The Seafood Shack fronted a harbor street wreathed in bright mist. Ed and Patsy cast early morning shadows on street puddles as the sun speared through, its light throwing dancing ripples across windows.
"What are you doing?" Patsy watched Ed pull a flyer off a stop sign; it was one of the ubiquitous 'we buy houses' come-ons from the hardship profiteers.
"You'll see Maestro." He poked fun at her stage costume, a tuxedo jacket and skirt, worn for tonight's standup routine on the horror show. When they went in, Ed waited for curious eyes to dismiss them, then taped the flyer on the wall of their booth. Now the profiteers would get in trouble for unauthorized fishing. Or phishing, as it were.
Patsy slid in, tossing thin blonde hair behind her. "Ed, you're an even bigger cynic than I am."
"It's the only way to go. Optimist types are always getting disappointed. But when something good happens to us, it's a pleasant surprise. Like when I won the studio contest last week."
"What was that about?" Patsy made room for the menus set down by the waitress. Ed had his usual catfish, slaw and hush puppies. The slender Patsy had more of a thing for tuna salad, the least adventurous luminary in the seafood pantheon.
"It was picking out a Roman name. I went with Optimus Maximus Superbus. You can't get more ostentatious than that."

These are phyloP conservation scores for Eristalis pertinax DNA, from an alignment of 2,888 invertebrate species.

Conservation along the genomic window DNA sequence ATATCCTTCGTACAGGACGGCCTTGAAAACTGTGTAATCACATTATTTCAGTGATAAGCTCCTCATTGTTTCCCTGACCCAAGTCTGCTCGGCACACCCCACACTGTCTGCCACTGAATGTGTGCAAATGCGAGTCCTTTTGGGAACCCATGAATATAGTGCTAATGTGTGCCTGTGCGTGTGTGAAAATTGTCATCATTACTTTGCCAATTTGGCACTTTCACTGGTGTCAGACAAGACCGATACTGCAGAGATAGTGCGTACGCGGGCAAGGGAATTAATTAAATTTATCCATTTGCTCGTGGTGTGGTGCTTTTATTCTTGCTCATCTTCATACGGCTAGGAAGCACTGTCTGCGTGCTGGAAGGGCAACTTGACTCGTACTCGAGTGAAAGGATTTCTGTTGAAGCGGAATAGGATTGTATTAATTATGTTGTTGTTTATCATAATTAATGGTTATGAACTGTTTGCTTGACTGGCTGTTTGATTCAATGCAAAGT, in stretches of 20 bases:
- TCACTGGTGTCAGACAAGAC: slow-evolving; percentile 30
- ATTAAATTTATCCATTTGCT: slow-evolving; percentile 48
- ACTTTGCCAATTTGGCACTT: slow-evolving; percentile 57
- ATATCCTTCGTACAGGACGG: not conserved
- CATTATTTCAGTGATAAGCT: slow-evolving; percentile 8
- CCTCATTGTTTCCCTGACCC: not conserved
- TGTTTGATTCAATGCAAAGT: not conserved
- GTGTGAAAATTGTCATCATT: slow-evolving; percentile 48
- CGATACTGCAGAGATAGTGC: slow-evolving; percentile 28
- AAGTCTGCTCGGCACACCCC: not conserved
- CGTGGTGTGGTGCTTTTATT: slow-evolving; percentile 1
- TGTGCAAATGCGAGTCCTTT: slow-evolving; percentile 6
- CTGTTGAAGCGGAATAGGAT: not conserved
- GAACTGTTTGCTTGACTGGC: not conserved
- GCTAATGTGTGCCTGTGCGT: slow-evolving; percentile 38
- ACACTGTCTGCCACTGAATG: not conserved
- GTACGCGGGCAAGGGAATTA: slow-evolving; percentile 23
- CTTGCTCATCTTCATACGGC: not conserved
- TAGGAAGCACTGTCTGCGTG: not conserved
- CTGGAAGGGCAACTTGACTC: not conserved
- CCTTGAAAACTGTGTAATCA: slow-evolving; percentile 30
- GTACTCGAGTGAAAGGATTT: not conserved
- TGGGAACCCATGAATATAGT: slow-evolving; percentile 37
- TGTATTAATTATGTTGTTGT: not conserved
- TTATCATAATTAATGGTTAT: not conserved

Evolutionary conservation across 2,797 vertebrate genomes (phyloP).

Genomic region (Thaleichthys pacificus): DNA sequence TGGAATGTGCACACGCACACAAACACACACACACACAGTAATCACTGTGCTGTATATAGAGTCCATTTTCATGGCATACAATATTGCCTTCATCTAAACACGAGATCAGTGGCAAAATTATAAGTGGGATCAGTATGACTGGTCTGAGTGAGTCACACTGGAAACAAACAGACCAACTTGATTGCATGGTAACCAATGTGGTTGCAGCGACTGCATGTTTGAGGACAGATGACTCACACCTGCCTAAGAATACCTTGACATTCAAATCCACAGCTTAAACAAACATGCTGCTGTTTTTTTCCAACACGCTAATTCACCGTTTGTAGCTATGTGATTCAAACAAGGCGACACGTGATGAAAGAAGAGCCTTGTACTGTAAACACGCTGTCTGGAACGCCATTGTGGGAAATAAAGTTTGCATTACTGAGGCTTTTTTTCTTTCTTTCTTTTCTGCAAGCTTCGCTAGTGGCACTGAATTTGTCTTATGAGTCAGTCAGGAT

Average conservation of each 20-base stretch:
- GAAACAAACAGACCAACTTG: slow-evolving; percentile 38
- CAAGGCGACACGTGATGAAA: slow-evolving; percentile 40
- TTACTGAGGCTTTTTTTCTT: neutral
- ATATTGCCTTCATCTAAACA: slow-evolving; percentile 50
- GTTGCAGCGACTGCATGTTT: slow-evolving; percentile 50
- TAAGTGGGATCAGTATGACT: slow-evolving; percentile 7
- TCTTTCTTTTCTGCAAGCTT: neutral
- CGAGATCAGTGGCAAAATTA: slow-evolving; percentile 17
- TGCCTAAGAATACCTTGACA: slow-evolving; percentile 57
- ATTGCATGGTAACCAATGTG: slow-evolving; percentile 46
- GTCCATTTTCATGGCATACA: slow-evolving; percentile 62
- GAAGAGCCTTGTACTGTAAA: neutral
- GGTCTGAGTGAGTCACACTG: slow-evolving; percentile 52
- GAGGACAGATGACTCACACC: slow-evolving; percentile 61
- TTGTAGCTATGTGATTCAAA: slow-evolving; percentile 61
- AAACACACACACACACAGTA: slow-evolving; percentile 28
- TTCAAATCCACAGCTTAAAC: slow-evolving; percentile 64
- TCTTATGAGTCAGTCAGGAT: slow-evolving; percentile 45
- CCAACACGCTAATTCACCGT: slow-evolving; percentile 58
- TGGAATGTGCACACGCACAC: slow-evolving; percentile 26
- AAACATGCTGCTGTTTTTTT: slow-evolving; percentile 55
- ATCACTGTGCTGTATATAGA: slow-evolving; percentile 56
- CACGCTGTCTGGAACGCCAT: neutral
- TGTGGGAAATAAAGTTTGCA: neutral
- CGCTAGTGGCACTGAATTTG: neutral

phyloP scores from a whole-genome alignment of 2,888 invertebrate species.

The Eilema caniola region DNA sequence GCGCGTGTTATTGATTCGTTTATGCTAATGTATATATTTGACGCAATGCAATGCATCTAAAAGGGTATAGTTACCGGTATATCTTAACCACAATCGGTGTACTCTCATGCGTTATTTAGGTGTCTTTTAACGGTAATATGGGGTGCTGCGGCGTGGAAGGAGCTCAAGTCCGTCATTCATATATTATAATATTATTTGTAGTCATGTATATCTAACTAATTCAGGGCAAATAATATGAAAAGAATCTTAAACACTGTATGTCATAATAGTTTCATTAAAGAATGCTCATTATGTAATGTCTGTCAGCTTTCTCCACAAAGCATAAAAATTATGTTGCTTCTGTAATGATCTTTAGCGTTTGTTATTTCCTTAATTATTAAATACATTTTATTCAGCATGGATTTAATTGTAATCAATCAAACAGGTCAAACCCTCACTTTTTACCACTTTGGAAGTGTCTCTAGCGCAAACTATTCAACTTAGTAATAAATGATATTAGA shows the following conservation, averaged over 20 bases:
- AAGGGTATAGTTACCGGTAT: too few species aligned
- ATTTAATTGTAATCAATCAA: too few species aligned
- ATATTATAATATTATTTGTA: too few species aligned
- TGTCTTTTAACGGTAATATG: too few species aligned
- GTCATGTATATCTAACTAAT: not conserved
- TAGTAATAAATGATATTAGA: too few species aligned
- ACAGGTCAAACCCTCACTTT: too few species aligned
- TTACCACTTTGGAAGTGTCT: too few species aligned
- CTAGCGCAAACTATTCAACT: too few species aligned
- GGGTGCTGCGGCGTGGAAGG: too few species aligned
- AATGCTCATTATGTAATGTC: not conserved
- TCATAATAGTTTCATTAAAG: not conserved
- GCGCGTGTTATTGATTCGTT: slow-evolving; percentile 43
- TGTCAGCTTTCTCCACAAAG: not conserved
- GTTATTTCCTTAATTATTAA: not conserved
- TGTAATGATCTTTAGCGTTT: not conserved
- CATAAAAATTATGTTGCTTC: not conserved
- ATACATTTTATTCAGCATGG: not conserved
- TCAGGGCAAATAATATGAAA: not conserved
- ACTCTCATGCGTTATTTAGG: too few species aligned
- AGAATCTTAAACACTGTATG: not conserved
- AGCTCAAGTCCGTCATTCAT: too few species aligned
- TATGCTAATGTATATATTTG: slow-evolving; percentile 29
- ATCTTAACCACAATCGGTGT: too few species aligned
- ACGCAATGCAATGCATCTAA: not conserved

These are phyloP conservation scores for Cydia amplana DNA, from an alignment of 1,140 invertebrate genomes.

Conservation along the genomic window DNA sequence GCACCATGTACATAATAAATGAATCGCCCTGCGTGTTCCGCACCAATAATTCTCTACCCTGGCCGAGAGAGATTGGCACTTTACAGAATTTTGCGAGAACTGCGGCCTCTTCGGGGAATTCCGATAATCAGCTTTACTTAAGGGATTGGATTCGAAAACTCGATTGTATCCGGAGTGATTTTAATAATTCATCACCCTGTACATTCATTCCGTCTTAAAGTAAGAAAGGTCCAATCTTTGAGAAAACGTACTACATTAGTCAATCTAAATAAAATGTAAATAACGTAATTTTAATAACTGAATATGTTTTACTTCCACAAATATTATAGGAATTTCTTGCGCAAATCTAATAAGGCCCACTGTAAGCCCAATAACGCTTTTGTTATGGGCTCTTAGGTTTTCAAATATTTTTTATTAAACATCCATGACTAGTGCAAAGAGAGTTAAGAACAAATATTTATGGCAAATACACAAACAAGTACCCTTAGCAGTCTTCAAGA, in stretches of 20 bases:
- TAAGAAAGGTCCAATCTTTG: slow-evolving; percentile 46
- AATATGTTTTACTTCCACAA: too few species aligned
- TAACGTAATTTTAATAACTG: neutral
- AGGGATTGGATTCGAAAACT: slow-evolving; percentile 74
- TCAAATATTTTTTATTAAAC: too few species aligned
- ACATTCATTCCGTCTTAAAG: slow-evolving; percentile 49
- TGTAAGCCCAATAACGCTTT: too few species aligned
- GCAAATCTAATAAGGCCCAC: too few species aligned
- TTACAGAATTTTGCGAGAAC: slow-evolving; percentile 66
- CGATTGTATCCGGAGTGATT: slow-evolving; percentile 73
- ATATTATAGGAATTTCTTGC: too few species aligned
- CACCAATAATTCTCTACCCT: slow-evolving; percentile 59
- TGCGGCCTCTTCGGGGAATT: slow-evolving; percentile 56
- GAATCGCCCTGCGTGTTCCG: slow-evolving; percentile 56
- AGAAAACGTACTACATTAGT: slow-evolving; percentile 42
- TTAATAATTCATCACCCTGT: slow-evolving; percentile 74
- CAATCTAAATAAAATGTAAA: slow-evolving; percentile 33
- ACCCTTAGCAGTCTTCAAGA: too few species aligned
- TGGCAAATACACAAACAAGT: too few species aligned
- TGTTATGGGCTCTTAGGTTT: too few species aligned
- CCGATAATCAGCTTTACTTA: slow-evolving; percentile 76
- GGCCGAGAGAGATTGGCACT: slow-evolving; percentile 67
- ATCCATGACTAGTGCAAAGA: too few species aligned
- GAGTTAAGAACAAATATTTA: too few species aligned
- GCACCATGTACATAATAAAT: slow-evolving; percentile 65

"Ha ha! The initials of which are O M S, to which I say--omg!"
"Yeah yeah." Ed swigged his lager. "I'm looking pretty good for this week's jelly bean count."
"About that. . . ." Patsy toyed with her ice. "You signed up a guess of 685. I went with 684, and Hecabano did 686. Hee hee!"
"Wise guys!" Unless Ed hit it dead on, he'd just been torqued out of the running. "I'll just get J B to guess 683."
"Whoa, that's a load of poopal. . . .uh. . . . incontinence!"
"Why not just say bs?"
"Huh? I thought that stood for bachelor of science. I'm from the Outworld, you know."
Watching this byplay, the waitress commented to a co-worker. "Ever seen such a cynical pair? The girl acts like she's from another planet."